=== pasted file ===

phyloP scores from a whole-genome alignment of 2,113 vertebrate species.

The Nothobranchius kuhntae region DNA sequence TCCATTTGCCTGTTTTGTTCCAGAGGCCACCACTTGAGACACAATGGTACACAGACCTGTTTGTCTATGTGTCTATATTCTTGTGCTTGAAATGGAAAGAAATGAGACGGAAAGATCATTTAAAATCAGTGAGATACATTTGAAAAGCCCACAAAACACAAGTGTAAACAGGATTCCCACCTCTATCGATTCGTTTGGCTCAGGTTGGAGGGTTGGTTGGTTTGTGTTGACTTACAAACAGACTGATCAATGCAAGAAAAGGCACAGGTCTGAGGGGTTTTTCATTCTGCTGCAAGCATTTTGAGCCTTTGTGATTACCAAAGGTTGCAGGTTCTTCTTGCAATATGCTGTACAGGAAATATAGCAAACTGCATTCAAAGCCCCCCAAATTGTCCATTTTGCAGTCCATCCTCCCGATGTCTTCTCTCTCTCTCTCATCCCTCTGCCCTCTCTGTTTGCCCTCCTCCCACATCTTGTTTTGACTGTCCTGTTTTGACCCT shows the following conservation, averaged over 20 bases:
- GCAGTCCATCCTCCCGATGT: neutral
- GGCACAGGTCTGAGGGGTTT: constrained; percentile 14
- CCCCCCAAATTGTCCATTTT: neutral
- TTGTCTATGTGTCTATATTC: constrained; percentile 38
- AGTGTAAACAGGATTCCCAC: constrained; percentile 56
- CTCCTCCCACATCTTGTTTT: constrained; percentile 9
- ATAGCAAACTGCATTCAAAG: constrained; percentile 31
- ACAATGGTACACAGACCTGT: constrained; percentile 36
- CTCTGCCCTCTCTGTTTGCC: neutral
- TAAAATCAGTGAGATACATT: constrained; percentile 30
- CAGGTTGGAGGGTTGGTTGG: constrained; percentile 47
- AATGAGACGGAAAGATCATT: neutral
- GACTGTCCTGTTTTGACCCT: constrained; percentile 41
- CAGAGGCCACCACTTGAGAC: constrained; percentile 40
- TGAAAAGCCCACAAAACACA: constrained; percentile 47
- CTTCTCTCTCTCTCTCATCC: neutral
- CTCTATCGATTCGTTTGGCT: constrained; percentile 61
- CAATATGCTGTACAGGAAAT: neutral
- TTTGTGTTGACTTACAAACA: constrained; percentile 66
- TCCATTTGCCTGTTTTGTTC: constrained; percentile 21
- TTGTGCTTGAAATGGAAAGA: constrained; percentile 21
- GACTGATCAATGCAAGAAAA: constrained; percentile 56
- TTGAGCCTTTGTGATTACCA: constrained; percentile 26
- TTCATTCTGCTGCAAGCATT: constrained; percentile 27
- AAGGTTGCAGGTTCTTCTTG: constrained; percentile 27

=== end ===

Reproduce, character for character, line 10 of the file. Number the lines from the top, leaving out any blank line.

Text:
- ACAATGGTACACAGACCTGT: constrained; percentile 36